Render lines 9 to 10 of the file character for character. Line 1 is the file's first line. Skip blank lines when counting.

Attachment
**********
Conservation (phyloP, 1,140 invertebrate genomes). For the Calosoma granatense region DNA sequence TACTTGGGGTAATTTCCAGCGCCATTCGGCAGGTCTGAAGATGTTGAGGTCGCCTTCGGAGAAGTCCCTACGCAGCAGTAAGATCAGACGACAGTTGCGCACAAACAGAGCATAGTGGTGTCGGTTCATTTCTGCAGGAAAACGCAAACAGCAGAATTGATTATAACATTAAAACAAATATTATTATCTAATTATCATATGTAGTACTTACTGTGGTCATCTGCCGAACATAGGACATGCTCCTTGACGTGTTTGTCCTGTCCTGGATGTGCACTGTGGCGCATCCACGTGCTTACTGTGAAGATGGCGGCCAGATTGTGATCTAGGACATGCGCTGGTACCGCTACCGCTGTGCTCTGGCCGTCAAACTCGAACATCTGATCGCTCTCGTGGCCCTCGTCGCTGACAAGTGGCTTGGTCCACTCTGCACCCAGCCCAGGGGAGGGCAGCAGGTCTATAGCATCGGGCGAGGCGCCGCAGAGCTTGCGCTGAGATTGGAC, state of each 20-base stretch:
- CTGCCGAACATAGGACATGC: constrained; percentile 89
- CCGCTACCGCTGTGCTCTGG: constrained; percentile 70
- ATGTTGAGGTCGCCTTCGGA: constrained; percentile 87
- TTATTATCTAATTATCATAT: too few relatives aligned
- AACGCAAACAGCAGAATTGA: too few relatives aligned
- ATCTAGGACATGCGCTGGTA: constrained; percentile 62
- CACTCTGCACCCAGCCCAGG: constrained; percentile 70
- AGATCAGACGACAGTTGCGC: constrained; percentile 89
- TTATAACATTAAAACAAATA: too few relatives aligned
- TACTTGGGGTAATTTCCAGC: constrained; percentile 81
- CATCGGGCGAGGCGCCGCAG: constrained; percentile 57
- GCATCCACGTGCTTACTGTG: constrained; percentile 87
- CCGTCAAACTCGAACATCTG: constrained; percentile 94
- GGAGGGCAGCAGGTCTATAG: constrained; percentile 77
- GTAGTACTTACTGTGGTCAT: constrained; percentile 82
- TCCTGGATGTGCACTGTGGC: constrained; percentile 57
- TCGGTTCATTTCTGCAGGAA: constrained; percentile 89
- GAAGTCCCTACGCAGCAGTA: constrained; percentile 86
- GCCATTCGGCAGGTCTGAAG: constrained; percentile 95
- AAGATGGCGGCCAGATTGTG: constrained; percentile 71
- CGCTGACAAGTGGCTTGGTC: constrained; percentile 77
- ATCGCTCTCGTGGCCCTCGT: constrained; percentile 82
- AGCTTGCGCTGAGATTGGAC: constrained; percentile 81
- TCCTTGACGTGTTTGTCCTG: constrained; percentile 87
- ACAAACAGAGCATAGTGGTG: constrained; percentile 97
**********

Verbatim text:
- AGATCAGACGACAGTTGCGC: constrained; percentile 89
- TTATAACATTAAAACAAATA: too few relatives aligned